Consumer trends for future


What fundamental demographic trends will shape the consumer market over the next 25 years? To help answer that question, American Demographic teamed up with MapInfo, a Troy, New York-based market research firm, to create population projections to 2025. They found that the trends most likely to influence the business agendas of tomorrow re already gaining momentum today, and the smartest marketers have started developing strategies for the three largest and most likely demographic trends that will shape the marketplace of tomorrow.

America the Crowded

· More opportunity, more niche markets.

· Environmental concerns moving front and center.

By the year 2025, the US population is expected to exceed 350 million people—an increase of bout 70 million and a boost of 25 percent. Expect record-shattering growth to continue, as Americans live longer, birth rates hold steady, and immigration continues apace.

However, this massive market does not herald a return to the mass market. As the population increases, niche markets may become unwieldy for businesses to target with a single marketing strategy. As a result, the niche market of today, such as Hispanic Americans, will become a mass market in its own right, segmented not only by nationality (i.e. Mexican, Guatemalan), but also by spending behavior and other psychographic characteristics.

The population growth will present some challenges. Natural resources will be stretched, so we can expect to see escalating conflicts at the local level over the use of land, water, and power. Products and services will be scrutinized more closely for their environmental impact.

The Mighty Mature Market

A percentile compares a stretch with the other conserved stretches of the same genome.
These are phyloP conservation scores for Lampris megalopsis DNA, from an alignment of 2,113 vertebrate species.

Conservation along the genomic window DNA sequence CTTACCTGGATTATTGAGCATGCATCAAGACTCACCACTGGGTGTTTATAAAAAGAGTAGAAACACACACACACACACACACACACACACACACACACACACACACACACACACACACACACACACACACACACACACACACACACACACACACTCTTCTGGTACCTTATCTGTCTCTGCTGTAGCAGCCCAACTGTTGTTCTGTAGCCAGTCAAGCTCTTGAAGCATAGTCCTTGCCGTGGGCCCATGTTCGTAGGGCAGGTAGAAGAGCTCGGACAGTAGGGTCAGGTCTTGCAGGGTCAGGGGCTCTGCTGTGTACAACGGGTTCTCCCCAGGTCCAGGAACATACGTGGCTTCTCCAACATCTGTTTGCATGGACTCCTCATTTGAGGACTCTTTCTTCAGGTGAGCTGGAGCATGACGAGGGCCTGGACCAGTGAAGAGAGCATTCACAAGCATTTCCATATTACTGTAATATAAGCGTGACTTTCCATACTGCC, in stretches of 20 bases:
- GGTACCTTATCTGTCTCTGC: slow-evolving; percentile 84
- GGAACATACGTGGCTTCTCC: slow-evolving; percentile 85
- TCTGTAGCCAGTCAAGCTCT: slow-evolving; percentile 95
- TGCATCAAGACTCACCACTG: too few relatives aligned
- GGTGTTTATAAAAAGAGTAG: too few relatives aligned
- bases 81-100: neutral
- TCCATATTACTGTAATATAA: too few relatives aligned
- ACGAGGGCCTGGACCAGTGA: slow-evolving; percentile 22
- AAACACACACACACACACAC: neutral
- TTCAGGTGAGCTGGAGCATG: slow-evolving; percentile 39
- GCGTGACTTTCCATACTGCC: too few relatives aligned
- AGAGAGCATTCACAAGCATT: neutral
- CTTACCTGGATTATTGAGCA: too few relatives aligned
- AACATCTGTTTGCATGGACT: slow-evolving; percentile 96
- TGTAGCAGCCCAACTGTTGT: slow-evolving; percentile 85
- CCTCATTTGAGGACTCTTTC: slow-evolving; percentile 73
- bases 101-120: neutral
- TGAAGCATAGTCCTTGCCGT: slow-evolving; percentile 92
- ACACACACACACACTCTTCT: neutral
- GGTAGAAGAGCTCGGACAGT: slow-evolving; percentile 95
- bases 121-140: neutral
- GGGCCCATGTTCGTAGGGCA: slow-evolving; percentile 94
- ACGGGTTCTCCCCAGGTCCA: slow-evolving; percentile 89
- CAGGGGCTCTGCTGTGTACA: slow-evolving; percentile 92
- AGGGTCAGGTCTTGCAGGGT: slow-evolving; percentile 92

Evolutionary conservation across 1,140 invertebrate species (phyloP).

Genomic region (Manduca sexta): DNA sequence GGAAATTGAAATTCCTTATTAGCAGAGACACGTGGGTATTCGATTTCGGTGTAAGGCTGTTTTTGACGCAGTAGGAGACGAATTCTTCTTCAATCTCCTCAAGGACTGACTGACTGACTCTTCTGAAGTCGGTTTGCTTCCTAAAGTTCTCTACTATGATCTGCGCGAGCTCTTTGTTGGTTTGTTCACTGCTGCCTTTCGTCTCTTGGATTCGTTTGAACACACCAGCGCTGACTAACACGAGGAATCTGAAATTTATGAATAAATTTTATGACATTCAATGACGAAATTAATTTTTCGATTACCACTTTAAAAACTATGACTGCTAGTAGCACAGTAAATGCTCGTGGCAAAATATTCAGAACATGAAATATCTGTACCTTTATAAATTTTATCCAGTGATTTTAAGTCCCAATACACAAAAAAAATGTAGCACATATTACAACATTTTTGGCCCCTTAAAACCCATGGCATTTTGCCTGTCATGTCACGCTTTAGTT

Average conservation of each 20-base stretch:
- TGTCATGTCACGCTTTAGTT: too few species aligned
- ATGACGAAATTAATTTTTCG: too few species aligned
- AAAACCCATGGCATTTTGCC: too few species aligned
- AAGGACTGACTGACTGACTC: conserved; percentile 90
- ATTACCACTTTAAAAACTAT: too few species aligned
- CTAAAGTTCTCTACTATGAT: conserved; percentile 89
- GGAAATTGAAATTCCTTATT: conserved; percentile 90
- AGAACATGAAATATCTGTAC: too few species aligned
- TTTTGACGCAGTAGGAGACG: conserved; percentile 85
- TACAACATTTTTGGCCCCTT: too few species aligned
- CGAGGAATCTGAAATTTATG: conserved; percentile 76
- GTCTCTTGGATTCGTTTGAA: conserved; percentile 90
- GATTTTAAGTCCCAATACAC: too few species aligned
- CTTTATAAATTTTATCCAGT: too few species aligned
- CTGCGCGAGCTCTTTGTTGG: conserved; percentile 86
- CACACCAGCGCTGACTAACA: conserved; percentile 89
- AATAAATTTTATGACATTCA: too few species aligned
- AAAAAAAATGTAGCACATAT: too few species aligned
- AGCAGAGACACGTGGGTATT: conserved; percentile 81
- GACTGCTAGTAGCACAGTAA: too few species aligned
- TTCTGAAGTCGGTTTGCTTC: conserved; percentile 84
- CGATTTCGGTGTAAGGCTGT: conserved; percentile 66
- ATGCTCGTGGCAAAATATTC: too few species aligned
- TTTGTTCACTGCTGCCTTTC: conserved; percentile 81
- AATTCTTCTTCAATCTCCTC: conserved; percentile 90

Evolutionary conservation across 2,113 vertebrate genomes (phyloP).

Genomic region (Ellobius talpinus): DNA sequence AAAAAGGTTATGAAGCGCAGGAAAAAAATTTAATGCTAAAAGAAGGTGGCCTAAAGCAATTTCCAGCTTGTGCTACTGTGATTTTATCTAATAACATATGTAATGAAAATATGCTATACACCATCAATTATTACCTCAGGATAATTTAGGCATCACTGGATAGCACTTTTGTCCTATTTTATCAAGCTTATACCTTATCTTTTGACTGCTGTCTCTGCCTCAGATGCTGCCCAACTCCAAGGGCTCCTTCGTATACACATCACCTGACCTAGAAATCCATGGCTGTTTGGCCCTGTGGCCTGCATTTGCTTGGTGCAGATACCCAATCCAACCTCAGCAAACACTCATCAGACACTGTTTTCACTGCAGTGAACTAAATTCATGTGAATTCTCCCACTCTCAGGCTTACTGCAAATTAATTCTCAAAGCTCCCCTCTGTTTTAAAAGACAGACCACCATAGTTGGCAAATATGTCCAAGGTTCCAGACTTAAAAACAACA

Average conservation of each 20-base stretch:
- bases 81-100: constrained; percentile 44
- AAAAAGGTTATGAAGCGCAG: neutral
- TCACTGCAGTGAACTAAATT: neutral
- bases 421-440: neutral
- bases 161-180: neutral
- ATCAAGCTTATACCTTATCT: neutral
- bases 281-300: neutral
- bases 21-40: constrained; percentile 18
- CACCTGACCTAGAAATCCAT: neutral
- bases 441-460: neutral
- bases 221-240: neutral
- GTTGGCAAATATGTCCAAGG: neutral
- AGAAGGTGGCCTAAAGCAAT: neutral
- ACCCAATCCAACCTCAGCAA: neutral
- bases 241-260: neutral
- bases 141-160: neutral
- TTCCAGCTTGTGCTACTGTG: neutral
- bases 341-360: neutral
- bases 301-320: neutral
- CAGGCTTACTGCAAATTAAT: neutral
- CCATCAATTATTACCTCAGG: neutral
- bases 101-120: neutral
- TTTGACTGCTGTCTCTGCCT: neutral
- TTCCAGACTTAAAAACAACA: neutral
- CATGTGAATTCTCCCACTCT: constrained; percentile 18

· The senior market gaining new allure.

· Creating ageless, multigenerational brands.

By 2025, as baby boomers age and life expectancy continues to increase, the number of seniors will double to more than 70 million people. The graying of America means that companies will have to do more than pay lip service to the idea of marketing to older people.

Businesses are going to suddenly lose all interest in the 18 to 34 demographic. Instead, companies will have to learn to establish brands that attract older consumers without alienating younger ones. One example: A recent Pepsi commercial features a teenage boy in the middle of a mesh pit at a rock concert. He turns around to discover his father rocking out nearby.

People at 50 aren’t considered over the hill anymore. Smart marketers will capitalize on this knowledge and create the image of an ageless society where people define themselves more by the activities they’re involved in than by their age. For instance, college students can be 20, 30 or 60 years old.

The Consumer Kaleidoscope

· Devising campaigns that appeal to many demographic segments.

· Figuring out how to address the shrinking white majority

By 2025, the term “minority� as it’s currently used, will be virtually obsolete. As the share of non-Hispanic whites falls to 60 percent from 70 percent today, the Hispanic population will almost double and the number of Asians in the United States will also double. As one executive at a trends consulting firm said, companies that have not yet developed a multicultural marketing strategy have to “wake up and smell the Thai tacos.� Yet it’s hard to know whether tomorrow multicultural marketing strategies will continue to be segmented by race or whether n increasingly multicultural population prefers inclusive “fusion� strategies that attempt to encompass many different nationalities or racial identities in one campaign.

Think Benetton and GAP or this latter strategy. To figure this out, companies will have to rely more heavily on ethnographic research and yet they can’t ignore the dwindling white majority.

Finally, If the current gap in wealth and income between white and nonwhite consumers holds for the next 25 years, businesses will have ample reason to target the nation’s 210 million non-Hispanic white consumers.

Even in Asian countries like India, China and others with massive consuming power the marketers must consider the changing demographics and plan their strategies to meet the future trends.